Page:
I spent the entire day at school going through different workshops informing me about the choices I should be making. These included A Levels, sixth forms/colleges, university courses, and work experience. Overall, I became bored very quickly and struggled to pay attention to the uninspiring information being given to me about my life in further education. A life suggested throughout the day to be important if you want to have a job, or money, or stability, or happiness.
There was this vague mention somewhere along the way about the 'other' options that were available to me in a mystical land that was dangerous and not governed by a 'system'. It was always a quick "you're not obliged to go to uni BUT it is probably for the best..." and then swiftly moving on into the benefits higher education can and will provide. "It's not for everyone." would be thrown in occasionally, with absolutely no explanation as to what the everyone it's not for would do.
I understand I'm lucky to be provided with support and information about certain life choices and decisions I'm going to have to make. I am somebody interested in going to university, but this interest is only based on the fact I want the 'experience'. The degree at the end is something I'm currently not bothered by. This leads me to question the sense in me actually going through further education, if I don't believe it will crucially affect my career and the massive debt I will have at the end of it.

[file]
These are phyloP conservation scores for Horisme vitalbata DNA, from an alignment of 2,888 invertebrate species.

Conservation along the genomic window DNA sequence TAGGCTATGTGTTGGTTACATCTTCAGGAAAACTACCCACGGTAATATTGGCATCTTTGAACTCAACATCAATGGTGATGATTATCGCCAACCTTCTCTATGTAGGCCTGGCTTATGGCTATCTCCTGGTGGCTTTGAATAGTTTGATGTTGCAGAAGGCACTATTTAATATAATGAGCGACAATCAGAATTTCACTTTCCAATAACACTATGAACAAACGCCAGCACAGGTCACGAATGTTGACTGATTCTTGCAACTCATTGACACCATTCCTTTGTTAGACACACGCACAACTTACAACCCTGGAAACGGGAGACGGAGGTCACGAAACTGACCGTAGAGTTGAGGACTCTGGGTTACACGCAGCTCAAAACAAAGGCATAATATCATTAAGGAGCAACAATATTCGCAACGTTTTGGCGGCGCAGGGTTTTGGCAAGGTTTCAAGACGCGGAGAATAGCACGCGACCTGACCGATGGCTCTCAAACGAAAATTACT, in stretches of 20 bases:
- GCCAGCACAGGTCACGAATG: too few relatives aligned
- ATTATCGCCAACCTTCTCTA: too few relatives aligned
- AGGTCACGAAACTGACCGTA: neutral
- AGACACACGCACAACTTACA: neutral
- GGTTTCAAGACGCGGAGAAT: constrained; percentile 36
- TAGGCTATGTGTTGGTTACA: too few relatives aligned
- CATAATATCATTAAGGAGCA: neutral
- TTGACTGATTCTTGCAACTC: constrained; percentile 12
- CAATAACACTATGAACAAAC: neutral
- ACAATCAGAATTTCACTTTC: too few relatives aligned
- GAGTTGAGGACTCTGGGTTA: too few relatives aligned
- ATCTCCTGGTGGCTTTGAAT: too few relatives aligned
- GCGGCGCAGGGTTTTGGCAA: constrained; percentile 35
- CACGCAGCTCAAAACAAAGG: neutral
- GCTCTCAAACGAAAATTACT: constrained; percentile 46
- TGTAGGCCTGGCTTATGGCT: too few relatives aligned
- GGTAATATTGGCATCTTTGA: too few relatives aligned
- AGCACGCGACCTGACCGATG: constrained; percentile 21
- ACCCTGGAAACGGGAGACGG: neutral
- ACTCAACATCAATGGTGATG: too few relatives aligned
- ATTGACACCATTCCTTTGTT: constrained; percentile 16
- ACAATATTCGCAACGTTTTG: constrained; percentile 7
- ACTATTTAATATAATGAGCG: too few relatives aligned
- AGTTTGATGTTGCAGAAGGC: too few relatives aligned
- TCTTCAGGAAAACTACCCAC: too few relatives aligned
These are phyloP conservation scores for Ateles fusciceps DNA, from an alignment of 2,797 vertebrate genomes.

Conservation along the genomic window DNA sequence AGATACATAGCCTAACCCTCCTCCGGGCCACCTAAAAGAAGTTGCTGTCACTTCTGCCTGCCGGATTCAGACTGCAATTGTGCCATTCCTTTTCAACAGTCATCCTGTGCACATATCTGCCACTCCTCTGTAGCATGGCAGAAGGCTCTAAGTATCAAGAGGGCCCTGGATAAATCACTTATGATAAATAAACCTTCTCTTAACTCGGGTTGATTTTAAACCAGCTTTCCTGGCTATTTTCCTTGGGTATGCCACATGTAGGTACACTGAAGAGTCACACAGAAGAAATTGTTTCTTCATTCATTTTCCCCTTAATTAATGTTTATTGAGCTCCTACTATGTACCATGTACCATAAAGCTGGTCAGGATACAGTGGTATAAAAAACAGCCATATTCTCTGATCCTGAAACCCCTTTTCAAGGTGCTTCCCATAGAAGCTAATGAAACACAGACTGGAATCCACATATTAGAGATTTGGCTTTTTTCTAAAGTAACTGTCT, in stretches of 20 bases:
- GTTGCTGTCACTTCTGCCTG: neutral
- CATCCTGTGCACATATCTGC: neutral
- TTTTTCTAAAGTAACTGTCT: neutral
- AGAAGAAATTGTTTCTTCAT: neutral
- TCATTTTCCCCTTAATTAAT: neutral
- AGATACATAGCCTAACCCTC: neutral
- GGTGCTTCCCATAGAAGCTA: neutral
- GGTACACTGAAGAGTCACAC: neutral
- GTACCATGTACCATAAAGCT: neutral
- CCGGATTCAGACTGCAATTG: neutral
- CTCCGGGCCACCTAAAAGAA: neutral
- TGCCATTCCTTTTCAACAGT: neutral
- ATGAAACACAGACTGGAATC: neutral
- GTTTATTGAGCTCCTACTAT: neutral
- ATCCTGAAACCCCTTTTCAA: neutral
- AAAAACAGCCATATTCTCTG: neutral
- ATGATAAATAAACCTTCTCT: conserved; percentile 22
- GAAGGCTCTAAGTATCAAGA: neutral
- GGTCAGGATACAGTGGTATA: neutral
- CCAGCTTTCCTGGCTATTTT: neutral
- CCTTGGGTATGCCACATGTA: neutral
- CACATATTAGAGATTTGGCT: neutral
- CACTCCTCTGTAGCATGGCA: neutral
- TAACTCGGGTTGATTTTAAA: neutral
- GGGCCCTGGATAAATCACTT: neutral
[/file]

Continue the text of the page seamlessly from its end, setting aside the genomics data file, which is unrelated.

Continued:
However, if I was to decide against going to university, where is the information day about what to do then? I'd obviously need support and advice with this resolution but currently I'd have no idea where to find it. I think the most likely response to this would be an attempt at changing my mind, by the school anyway. Predominantly because I think they wouldn't have a clue about what to do with me.
Why is there only this ambiguous mention of the 'other' option? Surely it would be more logical to provide detail about not going into further education as its the lesser known path? It may seem a little too 'alternative' to your standard, uniform school but to let the students leaning towards this option down would be an unfair mistake.
I was only given one option today, when I know there are others out there. It was either study your A Levels and go to uni or... Do something that isn't that, it isn't clear and we won't tell you much about it because you probably won't succeed anyway.
I probably will end up choosing to study further education, and enjoy it too, but I'd be reassured to know those who choose to enter the real world faster than most have a source of support and advice similar to that of the university path.